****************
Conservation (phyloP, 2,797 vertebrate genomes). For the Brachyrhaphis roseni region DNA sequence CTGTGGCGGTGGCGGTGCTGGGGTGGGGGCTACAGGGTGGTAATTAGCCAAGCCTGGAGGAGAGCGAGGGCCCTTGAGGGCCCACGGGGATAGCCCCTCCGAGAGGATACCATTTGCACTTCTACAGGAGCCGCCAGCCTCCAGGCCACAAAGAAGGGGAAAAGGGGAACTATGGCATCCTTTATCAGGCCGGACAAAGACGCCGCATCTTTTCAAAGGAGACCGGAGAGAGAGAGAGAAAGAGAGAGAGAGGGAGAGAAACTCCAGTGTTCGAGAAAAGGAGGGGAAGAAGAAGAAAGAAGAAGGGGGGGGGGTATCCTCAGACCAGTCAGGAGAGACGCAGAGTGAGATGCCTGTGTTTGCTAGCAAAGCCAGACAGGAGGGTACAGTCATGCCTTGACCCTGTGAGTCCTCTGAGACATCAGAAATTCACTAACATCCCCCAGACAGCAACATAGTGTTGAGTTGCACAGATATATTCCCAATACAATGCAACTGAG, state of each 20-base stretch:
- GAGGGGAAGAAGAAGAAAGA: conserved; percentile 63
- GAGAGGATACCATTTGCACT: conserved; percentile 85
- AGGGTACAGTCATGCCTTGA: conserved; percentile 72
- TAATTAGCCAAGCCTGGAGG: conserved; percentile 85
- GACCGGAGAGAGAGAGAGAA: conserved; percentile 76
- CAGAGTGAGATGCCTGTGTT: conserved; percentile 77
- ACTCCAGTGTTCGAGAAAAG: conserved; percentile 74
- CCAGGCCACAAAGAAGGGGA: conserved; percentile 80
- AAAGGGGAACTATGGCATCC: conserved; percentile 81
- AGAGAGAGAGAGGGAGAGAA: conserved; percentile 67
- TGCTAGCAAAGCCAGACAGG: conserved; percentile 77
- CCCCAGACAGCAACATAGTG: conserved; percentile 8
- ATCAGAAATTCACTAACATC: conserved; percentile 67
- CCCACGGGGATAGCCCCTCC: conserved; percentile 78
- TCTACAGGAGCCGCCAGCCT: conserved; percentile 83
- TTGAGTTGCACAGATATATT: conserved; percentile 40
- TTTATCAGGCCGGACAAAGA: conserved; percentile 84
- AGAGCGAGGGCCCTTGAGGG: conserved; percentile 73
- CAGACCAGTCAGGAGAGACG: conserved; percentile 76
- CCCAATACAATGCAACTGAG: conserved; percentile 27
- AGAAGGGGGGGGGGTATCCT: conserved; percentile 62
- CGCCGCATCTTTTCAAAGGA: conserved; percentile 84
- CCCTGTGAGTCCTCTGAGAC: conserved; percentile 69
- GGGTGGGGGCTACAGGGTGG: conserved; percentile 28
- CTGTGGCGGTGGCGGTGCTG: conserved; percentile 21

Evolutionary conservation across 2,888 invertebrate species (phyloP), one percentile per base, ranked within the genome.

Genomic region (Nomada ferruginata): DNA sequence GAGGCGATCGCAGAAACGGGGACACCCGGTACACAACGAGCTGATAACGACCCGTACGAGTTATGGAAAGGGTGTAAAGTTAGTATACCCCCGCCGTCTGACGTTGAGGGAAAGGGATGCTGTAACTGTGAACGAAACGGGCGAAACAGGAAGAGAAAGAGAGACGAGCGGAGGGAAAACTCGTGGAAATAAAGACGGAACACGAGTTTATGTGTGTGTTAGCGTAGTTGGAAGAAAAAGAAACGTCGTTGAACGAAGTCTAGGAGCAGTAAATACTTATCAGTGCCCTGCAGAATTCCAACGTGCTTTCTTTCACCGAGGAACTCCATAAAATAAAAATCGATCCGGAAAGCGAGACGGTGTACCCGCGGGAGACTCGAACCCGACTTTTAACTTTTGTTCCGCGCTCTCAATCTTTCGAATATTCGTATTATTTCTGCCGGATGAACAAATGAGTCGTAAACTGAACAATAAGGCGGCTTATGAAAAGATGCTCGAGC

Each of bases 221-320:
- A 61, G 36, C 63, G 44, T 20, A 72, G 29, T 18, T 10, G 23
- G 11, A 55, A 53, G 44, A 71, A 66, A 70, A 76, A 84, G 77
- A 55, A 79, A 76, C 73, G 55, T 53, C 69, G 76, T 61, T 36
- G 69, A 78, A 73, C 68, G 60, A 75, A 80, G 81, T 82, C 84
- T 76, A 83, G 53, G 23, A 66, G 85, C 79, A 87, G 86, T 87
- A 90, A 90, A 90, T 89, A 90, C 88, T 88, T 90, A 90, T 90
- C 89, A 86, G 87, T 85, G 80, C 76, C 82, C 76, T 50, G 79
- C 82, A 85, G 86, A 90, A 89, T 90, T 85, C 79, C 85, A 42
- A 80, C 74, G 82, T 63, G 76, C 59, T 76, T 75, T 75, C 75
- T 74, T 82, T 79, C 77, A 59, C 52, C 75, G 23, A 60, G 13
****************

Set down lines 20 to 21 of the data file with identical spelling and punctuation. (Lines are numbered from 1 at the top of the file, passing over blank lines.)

- CAGACCAGTCAGGAGAGACG: conserved; percentile 76
- CCCAATACAATGCAACTGAG: conserved; percentile 27